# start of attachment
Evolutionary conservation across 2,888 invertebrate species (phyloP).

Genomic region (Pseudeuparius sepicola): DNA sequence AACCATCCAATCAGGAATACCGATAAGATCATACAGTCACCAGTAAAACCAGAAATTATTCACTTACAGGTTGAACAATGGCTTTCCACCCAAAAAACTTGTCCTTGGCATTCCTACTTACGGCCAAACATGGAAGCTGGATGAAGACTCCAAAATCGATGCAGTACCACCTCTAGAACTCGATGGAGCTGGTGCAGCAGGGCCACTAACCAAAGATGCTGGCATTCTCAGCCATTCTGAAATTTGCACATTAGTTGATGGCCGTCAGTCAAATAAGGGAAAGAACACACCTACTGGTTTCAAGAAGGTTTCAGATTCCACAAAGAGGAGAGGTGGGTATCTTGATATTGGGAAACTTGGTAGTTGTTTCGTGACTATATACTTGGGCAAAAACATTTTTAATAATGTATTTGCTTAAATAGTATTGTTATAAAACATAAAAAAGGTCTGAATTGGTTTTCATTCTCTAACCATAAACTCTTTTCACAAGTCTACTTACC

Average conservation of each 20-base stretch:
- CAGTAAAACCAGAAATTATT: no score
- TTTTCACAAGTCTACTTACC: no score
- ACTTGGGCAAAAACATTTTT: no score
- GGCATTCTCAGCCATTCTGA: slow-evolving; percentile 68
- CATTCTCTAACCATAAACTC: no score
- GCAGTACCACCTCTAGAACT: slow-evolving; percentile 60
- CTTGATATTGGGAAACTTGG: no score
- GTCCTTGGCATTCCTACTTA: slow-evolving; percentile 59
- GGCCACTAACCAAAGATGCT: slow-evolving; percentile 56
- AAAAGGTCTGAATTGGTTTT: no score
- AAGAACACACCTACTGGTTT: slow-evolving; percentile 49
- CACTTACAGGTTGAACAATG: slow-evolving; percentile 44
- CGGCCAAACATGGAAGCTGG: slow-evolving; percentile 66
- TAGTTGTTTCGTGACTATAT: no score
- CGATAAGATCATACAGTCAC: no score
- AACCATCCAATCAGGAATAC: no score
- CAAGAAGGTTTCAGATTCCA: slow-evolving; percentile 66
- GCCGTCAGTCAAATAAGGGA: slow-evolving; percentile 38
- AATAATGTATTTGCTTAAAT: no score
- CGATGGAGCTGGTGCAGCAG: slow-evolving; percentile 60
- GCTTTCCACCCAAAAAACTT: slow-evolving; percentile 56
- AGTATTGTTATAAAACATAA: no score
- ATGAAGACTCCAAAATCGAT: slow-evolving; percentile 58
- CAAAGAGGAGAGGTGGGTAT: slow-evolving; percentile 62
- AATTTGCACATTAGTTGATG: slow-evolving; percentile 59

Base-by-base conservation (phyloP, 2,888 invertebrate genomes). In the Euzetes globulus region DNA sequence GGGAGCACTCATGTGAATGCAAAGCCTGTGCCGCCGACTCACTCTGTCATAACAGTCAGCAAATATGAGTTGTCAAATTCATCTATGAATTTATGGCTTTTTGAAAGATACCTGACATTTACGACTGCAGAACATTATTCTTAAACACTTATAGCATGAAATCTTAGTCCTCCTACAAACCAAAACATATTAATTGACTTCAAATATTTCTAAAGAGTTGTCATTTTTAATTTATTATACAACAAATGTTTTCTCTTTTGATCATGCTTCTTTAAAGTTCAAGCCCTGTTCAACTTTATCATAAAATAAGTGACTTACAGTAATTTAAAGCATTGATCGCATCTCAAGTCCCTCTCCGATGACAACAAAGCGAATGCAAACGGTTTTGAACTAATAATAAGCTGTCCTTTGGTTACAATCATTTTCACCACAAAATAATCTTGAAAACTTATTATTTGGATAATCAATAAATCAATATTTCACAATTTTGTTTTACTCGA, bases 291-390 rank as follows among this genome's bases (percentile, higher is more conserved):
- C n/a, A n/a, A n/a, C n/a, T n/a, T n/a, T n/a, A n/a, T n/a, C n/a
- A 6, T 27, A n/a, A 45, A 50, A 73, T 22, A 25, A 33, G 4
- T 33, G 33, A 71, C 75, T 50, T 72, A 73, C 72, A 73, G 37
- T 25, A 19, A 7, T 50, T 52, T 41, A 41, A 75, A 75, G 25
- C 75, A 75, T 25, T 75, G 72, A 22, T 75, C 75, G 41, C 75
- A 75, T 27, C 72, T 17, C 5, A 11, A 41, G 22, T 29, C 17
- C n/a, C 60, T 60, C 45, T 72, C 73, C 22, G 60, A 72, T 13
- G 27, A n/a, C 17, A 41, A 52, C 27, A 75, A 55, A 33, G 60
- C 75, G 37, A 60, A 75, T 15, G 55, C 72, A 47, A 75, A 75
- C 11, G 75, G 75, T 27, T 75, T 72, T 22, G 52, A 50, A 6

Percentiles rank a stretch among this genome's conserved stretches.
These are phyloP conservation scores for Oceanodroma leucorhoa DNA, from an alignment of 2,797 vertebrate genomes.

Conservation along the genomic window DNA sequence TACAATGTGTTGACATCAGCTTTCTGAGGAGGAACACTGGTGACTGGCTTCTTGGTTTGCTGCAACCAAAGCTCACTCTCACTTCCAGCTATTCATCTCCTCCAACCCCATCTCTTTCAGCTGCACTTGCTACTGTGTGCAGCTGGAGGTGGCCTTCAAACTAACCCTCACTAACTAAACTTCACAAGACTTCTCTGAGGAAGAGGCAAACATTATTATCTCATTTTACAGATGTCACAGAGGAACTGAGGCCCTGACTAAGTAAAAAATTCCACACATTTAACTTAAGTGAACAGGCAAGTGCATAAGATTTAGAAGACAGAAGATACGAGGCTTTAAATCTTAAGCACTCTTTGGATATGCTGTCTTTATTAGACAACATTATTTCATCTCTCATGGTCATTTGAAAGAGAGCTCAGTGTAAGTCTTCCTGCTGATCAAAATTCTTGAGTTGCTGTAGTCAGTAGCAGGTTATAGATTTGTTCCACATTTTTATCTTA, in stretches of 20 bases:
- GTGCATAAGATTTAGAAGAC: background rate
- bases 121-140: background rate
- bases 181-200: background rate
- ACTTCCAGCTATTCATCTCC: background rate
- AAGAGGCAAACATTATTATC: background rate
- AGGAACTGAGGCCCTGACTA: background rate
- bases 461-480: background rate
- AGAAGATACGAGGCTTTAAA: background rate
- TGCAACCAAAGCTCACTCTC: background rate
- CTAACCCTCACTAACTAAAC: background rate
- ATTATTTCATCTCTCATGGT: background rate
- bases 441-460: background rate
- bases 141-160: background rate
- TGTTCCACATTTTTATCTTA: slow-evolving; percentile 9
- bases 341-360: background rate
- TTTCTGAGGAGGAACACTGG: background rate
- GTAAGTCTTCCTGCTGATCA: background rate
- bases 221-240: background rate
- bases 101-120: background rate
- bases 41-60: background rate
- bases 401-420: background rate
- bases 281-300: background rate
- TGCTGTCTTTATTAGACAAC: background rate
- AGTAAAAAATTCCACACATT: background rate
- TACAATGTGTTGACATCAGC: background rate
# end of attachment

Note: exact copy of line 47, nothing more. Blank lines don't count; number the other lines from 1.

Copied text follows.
- AAGAGGCAAACATTATTATC: background rate